‘A fully furnished dustbin’
Posted by J Russell
Well. The dam burst.
In a meeting. I came with a constructive head on, smiled and listened. Then I contributed to the group exercises that had been set. Then, I flipped.
I cracked under the weight of the theme: improving tower blocks as places to live. Yes, improving them not just as places to live in extremis, but acceptable places to live, for children. Now, I fully understand if you’ve been on the waiting list for a social housing place forever, you might take up the offer of a fourth floor flat, but I also believe that we should be doing better for children than that.
Heck, even some of the Conservatives think we should be doing better than that, so it’s hardly radical on my part is it? Yet, I was looked at as if I had suggested something so naive, so idealistic, so random that I should be marched round the back and put of my miserable *utopian mindset.
This, when we had been urged to ‘think out of the box’ and to indulge in ‘blue sky thinking’ in an attempt to arrive at ideas that would, rather than tinkering around the edges of seemingly intractable social issues, really kickstart some changes in the system that keep the old inequalities intact.
Well, today I discovered I am not yet too old to point out the Emperor’s New Clothes, even if I am greeted with both derision and affront. And, I am going to keep doing it, until something does actually change. All of which, led me to the ‘fully furnished dustbin’ line, which is from John Cooper Clarke’s poem Beasley Street, a line that I think describes tower blocks and some people’s attitudes to the people who live in them perfectly. Although the poem was set in a Salford terraced street during the Thatcher years, I recognise a lot of what goes on today, and it’s down the road. In fact swap ‘Keith Joseph’ for ‘Michael Gove’ and ‘Alsatian dogs’ for ‘Staffies’ and it could have been written yesterday.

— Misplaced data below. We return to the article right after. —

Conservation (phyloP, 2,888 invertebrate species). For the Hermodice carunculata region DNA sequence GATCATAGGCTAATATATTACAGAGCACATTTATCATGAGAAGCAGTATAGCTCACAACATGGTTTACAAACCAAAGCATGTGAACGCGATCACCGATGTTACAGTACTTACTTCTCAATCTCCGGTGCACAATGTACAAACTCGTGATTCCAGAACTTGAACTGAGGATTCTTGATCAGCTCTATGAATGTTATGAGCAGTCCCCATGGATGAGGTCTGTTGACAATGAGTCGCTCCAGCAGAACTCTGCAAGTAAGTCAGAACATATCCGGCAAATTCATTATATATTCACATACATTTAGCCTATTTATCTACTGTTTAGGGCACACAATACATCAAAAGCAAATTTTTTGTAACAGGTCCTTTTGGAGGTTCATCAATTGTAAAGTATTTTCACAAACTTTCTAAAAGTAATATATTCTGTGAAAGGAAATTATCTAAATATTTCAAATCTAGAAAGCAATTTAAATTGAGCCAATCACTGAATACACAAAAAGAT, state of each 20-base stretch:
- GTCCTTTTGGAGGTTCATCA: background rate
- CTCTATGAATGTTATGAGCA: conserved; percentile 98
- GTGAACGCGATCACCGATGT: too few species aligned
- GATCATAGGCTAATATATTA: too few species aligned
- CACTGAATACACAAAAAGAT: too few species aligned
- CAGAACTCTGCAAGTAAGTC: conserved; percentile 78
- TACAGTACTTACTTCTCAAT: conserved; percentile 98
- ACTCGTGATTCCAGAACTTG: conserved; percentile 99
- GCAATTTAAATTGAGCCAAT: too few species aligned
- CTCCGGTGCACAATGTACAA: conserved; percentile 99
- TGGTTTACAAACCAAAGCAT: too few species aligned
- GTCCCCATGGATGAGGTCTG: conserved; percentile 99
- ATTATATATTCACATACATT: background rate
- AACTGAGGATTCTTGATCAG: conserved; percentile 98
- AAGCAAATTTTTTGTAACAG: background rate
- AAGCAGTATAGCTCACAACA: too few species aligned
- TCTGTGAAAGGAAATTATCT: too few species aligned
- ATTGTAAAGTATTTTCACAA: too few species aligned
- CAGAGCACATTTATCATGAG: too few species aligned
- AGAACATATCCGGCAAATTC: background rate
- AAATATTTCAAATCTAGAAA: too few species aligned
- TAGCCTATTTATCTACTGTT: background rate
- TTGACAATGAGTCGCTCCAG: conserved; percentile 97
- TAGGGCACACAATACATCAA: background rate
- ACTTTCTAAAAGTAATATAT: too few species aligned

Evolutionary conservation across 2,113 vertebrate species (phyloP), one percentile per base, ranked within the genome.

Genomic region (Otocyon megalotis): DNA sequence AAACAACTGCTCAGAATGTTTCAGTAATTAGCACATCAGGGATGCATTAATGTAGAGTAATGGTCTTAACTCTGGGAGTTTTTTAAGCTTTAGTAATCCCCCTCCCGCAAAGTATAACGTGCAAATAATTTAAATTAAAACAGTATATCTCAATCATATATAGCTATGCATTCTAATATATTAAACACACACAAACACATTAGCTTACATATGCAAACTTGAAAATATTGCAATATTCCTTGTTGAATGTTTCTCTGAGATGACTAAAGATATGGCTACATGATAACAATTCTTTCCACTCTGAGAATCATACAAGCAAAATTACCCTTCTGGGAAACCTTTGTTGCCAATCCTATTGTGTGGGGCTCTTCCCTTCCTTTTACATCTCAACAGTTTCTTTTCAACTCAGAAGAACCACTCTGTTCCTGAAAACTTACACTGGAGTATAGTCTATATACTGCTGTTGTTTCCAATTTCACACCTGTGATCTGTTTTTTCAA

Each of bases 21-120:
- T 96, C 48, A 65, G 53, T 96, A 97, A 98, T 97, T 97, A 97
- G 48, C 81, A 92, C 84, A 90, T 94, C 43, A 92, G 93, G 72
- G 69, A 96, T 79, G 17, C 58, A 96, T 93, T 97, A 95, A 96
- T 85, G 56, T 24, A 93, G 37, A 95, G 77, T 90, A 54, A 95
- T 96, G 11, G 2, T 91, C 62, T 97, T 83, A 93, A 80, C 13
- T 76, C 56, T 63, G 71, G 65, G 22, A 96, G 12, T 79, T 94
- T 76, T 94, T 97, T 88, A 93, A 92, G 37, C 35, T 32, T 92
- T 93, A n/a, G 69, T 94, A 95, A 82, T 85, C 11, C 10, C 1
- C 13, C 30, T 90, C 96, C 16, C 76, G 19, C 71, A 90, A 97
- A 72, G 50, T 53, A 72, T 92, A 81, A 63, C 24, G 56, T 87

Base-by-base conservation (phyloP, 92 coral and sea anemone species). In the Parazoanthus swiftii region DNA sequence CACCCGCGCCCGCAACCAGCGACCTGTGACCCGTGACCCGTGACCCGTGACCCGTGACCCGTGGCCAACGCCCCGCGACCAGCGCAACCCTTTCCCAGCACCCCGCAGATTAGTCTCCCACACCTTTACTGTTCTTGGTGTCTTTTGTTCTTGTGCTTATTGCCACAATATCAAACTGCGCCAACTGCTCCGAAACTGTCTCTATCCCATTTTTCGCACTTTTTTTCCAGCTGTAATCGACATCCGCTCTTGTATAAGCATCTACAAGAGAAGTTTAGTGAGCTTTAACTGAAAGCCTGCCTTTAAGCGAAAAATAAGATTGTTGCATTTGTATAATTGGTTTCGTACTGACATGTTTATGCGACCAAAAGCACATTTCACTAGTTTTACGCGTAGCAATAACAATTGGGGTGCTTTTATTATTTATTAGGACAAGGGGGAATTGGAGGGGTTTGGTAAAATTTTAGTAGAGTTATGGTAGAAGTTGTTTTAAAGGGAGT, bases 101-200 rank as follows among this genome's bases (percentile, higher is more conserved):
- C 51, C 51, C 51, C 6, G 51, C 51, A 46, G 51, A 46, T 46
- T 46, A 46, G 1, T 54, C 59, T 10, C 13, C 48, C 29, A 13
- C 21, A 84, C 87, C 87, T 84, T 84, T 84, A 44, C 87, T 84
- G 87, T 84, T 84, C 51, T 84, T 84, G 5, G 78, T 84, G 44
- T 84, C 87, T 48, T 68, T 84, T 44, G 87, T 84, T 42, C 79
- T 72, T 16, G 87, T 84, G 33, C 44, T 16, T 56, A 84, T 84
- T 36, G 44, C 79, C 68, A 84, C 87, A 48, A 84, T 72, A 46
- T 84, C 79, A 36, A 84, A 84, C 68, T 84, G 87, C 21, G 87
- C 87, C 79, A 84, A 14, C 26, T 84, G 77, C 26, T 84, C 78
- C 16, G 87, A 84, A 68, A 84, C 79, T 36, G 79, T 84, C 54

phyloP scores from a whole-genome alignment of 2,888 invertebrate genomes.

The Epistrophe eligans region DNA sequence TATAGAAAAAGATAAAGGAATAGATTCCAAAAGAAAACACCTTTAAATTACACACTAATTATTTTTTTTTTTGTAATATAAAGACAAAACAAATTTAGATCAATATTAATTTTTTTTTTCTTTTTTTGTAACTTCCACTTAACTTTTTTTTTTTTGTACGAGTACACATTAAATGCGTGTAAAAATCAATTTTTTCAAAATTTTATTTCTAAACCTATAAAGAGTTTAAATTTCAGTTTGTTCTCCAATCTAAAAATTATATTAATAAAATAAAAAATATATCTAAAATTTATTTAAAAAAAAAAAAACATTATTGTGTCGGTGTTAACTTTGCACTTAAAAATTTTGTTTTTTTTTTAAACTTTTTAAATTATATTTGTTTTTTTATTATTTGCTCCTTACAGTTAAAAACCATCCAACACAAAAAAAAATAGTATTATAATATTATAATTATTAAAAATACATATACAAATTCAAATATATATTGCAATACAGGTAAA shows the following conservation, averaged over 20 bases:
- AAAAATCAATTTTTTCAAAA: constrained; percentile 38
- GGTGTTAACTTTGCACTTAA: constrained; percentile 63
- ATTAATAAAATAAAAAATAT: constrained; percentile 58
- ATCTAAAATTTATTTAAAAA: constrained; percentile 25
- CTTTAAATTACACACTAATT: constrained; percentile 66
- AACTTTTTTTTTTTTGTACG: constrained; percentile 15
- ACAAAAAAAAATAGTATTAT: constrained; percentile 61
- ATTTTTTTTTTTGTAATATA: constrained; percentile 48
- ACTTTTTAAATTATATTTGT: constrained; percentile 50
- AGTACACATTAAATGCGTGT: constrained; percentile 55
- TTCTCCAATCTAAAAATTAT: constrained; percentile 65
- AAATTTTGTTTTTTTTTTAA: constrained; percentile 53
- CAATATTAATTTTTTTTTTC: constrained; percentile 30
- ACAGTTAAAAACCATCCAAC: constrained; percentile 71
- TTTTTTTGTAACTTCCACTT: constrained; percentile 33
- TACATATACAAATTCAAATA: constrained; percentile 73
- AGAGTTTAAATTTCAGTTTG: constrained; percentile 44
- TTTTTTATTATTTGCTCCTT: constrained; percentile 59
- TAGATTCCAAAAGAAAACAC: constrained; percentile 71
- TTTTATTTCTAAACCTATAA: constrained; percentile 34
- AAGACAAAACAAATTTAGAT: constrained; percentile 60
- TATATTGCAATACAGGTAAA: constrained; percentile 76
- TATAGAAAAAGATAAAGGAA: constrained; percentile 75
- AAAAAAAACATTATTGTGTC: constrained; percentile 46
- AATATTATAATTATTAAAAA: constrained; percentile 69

We need root and branch reform of political thinking in this country to address the systematically entrenched issues of inequality, and no amount of well-meaning interventions will change that. If we don’t quickly adopt a true preventative philosophy, and yes that should involve tearing down tower blocks, the worlds of Beasley Street will still resonate with my children when they are my age. Or something even worse.
*What would you do? I was pressed on the local housing issue. Well, I said, I don’t know off the top of my head, but that’s not a reason not to start the conversation. And then I came home and found out that my town has the second highest rate of empty properties (2600) in the county and 1200 people on the social housing waiting list.
Sometimes, things are only as complicated as bureaucrats want to make them. Go figure.